Jane Fitzpatrick, MBBS, FACSP⇑, Max Bulsara, BSc(Hons), MSc, PhD and Ming Hao Zheng, MD, PhD, FRCPath, FRCPA, Jane Fitzpatrick, MBBS, FACSP (email: firstname.lastname@example.org).
We reported “strong evidence that LR-PRP [leukocyte-rich platelet-rich plasma] improves outcomes in tendinopathy.”2 This meta-analysis was based on the highest level of evidence available in the scientific literature. The Cochrane guidelines for systematic reviews state that the highest level of evidence is provided by the inclusion of randomized controlled trials (RCTs). We have not included any articles with a lower level of evidence, and thus, the meta-analysis is based on the highest level of evidence possible in line with the Cochrane guidelines.4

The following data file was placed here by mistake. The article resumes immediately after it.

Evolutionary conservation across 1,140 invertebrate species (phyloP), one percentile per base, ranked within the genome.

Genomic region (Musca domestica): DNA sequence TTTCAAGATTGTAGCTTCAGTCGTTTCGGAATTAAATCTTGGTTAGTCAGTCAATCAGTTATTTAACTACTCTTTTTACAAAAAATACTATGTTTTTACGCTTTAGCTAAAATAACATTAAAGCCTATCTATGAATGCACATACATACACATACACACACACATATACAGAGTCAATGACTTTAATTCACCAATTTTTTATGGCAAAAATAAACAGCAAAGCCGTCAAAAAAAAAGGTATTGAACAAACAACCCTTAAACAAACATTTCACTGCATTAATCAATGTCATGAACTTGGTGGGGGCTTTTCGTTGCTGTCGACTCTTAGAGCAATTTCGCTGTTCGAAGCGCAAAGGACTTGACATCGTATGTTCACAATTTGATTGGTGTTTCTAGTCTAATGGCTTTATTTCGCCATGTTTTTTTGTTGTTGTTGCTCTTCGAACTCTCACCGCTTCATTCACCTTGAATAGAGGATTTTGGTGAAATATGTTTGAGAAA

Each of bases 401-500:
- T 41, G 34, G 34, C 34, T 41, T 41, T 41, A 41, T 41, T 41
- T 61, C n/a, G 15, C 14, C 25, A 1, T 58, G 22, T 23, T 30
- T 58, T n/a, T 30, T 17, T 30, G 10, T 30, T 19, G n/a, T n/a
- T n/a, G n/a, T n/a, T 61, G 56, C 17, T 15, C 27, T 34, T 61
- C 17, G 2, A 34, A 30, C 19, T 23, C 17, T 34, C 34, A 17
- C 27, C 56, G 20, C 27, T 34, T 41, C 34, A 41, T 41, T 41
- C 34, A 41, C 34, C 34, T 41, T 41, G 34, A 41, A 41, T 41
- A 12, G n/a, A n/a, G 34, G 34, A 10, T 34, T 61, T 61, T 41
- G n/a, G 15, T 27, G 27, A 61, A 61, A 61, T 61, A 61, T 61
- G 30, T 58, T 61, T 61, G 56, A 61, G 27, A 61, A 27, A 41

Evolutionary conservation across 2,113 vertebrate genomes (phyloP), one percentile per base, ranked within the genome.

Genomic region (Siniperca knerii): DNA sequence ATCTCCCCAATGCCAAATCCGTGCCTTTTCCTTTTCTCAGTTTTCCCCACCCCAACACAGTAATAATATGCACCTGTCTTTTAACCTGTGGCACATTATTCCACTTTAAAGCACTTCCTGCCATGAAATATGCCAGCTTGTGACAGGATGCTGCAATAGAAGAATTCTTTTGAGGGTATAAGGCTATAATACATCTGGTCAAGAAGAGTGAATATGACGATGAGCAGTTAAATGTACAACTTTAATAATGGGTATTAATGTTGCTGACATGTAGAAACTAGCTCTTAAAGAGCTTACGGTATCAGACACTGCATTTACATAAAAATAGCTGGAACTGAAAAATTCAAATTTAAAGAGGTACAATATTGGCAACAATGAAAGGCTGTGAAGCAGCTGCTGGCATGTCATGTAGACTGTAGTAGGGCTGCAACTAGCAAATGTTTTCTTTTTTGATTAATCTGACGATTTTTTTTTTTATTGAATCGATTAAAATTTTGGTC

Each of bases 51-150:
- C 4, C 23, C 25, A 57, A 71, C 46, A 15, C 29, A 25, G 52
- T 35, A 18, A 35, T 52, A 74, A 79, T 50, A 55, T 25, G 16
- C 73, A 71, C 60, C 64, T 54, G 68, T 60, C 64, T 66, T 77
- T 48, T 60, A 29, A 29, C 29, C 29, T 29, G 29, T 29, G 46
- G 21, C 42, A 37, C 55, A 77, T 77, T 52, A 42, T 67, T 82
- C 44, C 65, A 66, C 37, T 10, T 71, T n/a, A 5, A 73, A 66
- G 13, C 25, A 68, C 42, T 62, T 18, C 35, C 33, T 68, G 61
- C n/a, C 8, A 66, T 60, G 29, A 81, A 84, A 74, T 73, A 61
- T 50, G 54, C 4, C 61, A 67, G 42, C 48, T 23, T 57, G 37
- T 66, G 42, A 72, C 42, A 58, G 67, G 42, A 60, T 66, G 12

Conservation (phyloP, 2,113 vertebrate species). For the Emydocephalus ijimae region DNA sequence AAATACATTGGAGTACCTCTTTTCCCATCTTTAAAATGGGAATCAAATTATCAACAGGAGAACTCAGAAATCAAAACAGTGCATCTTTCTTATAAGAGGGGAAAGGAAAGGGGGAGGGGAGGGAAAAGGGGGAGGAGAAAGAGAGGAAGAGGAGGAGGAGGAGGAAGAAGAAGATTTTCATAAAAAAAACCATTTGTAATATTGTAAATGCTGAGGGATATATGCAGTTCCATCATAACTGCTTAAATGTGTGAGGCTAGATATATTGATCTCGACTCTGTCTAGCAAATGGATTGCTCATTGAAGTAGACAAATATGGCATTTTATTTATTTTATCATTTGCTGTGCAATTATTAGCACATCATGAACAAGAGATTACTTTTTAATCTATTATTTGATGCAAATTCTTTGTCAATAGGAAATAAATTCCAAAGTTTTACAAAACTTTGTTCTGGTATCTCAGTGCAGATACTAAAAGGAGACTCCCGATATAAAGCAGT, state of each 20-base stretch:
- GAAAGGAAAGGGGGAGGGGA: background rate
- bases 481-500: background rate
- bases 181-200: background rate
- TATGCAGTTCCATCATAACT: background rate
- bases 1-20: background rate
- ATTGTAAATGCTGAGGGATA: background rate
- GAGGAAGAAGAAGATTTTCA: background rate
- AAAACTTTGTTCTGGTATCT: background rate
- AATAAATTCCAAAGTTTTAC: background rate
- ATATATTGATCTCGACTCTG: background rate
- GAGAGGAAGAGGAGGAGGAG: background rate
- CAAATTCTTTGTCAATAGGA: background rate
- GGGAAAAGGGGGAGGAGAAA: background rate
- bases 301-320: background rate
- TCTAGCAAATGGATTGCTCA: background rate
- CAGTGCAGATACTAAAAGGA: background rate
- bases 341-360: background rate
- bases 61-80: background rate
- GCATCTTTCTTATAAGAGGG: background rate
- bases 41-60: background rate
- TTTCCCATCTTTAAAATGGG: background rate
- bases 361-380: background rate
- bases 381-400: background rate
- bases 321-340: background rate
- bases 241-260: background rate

Three different systems are used to assess the quality of reporting, methodology, and evidence in systematic reviews: the PRISMA (Preferred Reporting Items for Systematic Reviews and Meta-Analyses), AMSTAR (Assessing the Methodological Quality of Systematic Reviews), and GRADE (Grading of Recommendations Assessment, Development and Evaluation) systems. The GRADE system is used to ensure that the level of evidence is high; however, we have used the PRISMA guidelines for meta-analyses, in line with the accepted standards of the AJSM, Journal of the American Medical Association, and BMJ. With the GRADE system, the level of quality is the highest when only RCT studies are included in the analysis, as we have done. We have also used the Cochrane Collaboration’s tool for assessing the risk of bias in randomized trials.5 …